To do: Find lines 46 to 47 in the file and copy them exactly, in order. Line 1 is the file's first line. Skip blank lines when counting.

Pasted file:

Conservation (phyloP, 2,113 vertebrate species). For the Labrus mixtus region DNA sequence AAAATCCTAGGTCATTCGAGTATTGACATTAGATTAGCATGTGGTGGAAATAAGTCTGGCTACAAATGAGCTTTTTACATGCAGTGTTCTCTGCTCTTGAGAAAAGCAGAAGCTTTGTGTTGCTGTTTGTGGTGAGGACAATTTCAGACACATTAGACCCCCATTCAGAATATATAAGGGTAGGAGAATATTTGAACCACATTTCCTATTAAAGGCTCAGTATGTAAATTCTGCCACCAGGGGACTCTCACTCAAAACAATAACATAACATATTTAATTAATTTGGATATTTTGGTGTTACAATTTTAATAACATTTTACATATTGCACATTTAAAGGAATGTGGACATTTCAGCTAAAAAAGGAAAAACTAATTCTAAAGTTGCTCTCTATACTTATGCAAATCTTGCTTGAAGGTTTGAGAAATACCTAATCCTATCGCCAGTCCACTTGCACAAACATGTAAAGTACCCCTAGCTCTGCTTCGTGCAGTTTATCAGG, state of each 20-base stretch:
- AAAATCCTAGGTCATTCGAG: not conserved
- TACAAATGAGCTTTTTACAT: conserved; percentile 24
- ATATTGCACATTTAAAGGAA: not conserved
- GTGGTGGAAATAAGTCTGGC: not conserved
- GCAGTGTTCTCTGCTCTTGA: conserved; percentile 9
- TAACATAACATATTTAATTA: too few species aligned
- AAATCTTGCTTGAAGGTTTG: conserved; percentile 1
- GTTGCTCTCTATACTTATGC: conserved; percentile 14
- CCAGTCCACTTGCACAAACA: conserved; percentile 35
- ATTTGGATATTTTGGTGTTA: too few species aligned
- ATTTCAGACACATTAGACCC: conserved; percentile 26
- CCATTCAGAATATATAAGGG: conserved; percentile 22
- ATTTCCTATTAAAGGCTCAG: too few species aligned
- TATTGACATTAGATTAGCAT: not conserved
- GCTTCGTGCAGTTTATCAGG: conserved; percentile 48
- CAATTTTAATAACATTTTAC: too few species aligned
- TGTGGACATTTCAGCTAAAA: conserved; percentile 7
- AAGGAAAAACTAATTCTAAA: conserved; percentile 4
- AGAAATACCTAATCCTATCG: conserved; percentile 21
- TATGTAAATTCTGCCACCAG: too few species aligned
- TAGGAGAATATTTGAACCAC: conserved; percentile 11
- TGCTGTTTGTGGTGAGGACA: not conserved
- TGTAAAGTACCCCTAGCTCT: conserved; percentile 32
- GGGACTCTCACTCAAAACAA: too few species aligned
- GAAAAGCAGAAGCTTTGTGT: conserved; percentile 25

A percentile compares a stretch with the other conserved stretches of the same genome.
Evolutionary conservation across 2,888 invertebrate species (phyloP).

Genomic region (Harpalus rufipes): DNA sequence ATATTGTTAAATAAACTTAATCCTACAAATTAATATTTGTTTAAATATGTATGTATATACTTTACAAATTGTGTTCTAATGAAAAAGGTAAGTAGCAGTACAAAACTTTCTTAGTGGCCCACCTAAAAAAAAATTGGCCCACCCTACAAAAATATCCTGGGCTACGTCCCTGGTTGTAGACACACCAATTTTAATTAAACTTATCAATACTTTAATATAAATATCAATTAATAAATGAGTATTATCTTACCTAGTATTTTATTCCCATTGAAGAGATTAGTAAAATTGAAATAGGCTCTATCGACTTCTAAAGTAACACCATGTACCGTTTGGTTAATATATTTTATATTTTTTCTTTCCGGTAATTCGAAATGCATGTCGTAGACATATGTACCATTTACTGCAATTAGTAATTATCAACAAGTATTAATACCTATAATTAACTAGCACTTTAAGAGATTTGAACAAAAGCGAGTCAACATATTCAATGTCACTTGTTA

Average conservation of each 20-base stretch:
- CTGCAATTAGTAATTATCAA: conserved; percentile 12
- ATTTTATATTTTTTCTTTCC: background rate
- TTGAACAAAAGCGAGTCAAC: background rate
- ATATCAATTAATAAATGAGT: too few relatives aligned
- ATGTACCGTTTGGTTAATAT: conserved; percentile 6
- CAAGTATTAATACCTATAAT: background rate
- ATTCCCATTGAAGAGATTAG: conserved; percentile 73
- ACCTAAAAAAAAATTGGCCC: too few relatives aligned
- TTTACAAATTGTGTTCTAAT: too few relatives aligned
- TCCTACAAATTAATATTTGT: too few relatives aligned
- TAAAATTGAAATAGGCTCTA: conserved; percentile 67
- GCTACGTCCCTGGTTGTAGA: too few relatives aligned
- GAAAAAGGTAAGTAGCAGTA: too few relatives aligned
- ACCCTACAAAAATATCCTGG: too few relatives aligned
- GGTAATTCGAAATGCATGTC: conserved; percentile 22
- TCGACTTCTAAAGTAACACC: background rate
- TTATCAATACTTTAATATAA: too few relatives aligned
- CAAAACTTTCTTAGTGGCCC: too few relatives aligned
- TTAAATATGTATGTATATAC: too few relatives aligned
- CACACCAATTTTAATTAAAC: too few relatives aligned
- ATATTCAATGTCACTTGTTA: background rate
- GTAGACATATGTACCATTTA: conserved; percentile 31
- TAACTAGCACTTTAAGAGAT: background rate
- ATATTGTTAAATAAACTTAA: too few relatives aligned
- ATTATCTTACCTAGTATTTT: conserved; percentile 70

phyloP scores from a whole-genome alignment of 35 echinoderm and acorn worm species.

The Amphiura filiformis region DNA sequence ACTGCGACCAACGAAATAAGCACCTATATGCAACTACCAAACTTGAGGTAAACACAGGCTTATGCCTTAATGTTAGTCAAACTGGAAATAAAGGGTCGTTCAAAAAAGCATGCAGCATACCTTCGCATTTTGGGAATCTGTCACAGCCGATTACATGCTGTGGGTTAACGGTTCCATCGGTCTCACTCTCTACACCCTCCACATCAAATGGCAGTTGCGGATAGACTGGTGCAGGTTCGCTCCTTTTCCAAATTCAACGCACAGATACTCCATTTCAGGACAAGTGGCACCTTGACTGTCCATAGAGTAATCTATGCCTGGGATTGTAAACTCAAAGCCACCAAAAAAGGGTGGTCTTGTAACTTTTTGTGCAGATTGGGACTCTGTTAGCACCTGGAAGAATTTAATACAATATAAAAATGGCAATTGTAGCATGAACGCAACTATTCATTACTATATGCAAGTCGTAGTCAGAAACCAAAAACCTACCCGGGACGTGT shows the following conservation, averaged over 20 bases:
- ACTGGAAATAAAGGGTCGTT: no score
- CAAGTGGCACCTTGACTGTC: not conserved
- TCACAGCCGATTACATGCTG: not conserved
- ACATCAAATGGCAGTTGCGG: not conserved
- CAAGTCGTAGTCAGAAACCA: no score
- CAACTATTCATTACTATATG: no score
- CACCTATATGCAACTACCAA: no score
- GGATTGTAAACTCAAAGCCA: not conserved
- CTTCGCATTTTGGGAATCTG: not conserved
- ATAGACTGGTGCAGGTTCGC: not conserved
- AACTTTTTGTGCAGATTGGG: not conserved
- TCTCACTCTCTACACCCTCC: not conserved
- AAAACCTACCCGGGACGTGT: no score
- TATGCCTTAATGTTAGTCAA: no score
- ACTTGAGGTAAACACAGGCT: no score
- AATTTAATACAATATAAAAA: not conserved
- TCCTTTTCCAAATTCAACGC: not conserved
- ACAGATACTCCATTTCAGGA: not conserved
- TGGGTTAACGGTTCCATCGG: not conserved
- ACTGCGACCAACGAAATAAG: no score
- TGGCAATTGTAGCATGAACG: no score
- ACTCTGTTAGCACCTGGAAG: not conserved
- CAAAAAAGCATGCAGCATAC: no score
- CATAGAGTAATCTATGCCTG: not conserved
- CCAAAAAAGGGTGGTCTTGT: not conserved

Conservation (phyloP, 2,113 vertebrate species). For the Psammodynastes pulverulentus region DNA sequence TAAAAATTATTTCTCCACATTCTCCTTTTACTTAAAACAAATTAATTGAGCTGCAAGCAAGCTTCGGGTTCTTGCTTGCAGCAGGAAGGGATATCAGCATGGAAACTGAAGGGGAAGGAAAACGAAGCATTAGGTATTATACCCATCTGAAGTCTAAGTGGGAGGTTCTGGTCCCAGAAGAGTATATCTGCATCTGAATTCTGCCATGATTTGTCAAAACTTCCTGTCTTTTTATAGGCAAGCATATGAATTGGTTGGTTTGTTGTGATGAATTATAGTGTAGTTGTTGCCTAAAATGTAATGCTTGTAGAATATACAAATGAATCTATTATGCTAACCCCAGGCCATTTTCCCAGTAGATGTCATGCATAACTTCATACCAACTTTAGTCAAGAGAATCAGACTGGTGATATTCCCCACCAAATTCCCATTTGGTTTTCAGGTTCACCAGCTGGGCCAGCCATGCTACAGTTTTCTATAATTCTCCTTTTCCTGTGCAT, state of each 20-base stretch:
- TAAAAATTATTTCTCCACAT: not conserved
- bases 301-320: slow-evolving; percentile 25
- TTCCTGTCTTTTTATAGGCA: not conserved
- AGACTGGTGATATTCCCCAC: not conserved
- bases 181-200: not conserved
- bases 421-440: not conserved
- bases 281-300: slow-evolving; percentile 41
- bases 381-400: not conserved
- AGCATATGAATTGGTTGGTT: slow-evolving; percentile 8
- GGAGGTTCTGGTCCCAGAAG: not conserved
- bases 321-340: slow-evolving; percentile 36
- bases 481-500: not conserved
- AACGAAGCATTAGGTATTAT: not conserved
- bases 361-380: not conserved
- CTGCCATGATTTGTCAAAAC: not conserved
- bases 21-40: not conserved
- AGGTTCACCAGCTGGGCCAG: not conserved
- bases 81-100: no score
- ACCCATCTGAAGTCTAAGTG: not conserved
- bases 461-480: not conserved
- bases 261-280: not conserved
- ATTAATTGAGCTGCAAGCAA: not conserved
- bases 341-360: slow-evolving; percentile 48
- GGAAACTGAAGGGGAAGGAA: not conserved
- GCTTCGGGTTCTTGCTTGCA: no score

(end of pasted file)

- TCGACTTCTAAAGTAACACC: background rate
- TTATCAATACTTTAATATAA: too few relatives aligned